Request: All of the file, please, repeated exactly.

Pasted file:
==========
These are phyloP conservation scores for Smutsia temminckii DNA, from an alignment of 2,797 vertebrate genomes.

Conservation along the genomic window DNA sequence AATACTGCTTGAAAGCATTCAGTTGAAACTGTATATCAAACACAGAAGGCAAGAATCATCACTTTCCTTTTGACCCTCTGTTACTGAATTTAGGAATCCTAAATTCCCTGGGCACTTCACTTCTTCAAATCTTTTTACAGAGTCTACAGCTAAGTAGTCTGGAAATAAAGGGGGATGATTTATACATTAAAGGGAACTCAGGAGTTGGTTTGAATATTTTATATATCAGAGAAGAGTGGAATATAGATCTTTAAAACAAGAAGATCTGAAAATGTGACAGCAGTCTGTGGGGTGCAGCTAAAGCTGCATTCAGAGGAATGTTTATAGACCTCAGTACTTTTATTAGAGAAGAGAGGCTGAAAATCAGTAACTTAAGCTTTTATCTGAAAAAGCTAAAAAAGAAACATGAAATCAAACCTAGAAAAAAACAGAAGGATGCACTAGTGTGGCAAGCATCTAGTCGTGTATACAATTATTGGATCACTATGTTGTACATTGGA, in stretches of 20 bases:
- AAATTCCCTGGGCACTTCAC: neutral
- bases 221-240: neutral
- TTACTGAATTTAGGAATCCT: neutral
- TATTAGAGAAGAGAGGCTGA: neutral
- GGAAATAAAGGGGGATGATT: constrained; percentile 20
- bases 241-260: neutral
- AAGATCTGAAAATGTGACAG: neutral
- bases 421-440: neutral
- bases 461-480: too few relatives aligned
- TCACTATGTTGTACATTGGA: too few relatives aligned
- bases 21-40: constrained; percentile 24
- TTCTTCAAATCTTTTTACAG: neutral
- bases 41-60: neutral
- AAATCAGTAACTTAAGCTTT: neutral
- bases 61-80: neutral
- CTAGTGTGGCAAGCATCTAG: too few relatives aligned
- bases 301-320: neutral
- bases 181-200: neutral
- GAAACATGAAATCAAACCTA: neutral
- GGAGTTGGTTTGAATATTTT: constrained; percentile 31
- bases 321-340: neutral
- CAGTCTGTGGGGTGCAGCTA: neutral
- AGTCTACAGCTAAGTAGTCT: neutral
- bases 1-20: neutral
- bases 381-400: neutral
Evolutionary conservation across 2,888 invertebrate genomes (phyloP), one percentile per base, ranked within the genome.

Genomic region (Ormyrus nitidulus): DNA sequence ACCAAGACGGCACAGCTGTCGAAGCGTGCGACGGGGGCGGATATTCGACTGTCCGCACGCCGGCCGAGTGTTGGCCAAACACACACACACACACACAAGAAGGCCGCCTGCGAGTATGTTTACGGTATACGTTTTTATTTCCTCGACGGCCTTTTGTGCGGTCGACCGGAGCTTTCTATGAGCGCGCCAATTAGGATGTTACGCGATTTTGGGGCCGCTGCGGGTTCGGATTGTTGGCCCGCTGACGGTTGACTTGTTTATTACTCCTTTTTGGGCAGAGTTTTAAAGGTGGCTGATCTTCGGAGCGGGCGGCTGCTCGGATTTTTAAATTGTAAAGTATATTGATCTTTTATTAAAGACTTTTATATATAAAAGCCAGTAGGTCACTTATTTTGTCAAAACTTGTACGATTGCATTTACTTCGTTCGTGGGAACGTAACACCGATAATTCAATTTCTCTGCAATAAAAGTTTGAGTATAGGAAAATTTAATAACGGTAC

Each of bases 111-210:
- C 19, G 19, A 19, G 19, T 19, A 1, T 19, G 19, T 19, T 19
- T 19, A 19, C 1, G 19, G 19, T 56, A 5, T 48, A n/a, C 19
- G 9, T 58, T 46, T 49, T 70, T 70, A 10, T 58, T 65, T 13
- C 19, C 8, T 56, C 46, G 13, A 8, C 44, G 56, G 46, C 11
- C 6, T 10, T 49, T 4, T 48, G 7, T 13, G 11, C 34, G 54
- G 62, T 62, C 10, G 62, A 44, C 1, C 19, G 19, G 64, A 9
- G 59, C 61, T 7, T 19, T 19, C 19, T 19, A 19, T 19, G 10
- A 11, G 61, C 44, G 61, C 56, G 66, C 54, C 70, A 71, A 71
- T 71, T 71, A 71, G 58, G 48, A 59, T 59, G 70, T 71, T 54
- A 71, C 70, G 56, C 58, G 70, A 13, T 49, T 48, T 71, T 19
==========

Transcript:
These are phyloP conservation scores for Smutsia temminckii DNA, from an alignment of 2,797 vertebrate genomes.

Conservation along the genomic window DNA sequence AATACTGCTTGAAAGCATTCAGTTGAAACTGTATATCAAACACAGAAGGCAAGAATCATCACTTTCCTTTTGACCCTCTGTTACTGAATTTAGGAATCCTAAATTCCCTGGGCACTTCACTTCTTCAAATCTTTTTACAGAGTCTACAGCTAAGTAGTCTGGAAATAAAGGGGGATGATTTATACATTAAAGGGAACTCAGGAGTTGGTTTGAATATTTTATATATCAGAGAAGAGTGGAATATAGATCTTTAAAACAAGAAGATCTGAAAATGTGACAGCAGTCTGTGGGGTGCAGCTAAAGCTGCATTCAGAGGAATGTTTATAGACCTCAGTACTTTTATTAGAGAAGAGAGGCTGAAAATCAGTAACTTAAGCTTTTATCTGAAAAAGCTAAAAAAGAAACATGAAATCAAACCTAGAAAAAAACAGAAGGATGCACTAGTGTGGCAAGCATCTAGTCGTGTATACAATTATTGGATCACTATGTTGTACATTGGA, in stretches of 20 bases:
- AAATTCCCTGGGCACTTCAC: neutral
- bases 221-240: neutral
- TTACTGAATTTAGGAATCCT: neutral
- TATTAGAGAAGAGAGGCTGA: neutral
- GGAAATAAAGGGGGATGATT: constrained; percentile 20
- bases 241-260: neutral
- AAGATCTGAAAATGTGACAG: neutral
- bases 421-440: neutral
- bases 461-480: too few relatives aligned
- TCACTATGTTGTACATTGGA: too few relatives aligned
- bases 21-40: constrained; percentile 24
- TTCTTCAAATCTTTTTACAG: neutral
- bases 41-60: neutral
- AAATCAGTAACTTAAGCTTT: neutral
- bases 61-80: neutral
- CTAGTGTGGCAAGCATCTAG: too few relatives aligned
- bases 301-320: neutral
- bases 181-200: neutral
- GAAACATGAAATCAAACCTA: neutral
- GGAGTTGGTTTGAATATTTT: constrained; percentile 31
- bases 321-340: neutral
- CAGTCTGTGGGGTGCAGCTA: neutral
- AGTCTACAGCTAAGTAGTCT: neutral
- bases 1-20: neutral
- bases 381-400: neutral
Evolutionary conservation across 2,888 invertebrate genomes (phyloP), one percentile per base, ranked within the genome.

Genomic region (Ormyrus nitidulus): DNA sequence ACCAAGACGGCACAGCTGTCGAAGCGTGCGACGGGGGCGGATATTCGACTGTCCGCACGCCGGCCGAGTGTTGGCCAAACACACACACACACACACAAGAAGGCCGCCTGCGAGTATGTTTACGGTATACGTTTTTATTTCCTCGACGGCCTTTTGTGCGGTCGACCGGAGCTTTCTATGAGCGCGCCAATTAGGATGTTACGCGATTTTGGGGCCGCTGCGGGTTCGGATTGTTGGCCCGCTGACGGTTGACTTGTTTATTACTCCTTTTTGGGCAGAGTTTTAAAGGTGGCTGATCTTCGGAGCGGGCGGCTGCTCGGATTTTTAAATTGTAAAGTATATTGATCTTTTATTAAAGACTTTTATATATAAAAGCCAGTAGGTCACTTATTTTGTCAAAACTTGTACGATTGCATTTACTTCGTTCGTGGGAACGTAACACCGATAATTCAATTTCTCTGCAATAAAAGTTTGAGTATAGGAAAATTTAATAACGGTAC

Each of bases 111-210:
- C 19, G 19, A 19, G 19, T 19, A 1, T 19, G 19, T 19, T 19
- T 19, A 19, C 1, G 19, G 19, T 56, A 5, T 48, A n/a, C 19
- G 9, T 58, T 46, T 49, T 70, T 70, A 10, T 58, T 65, T 13
- C 19, C 8, T 56, C 46, G 13, A 8, C 44, G 56, G 46, C 11
- C 6, T 10, T 49, T 4, T 48, G 7, T 13, G 11, C 34, G 54
- G 62, T 62, C 10, G 62, A 44, C 1, C 19, G 19, G 64, A 9
- G 59, C 61, T 7, T 19, T 19, C 19, T 19, A 19, T 19, G 10
- A 11, G 61, C 44, G 61, C 56, G 66, C 54, C 70, A 71, A 71
- T 71, T 71, A 71, G 58, G 48, A 59, T 59, G 70, T 71, T 54
- A 71, C 70, G 56, C 58, G 70, A 13, T 49, T 48, T 71, T 19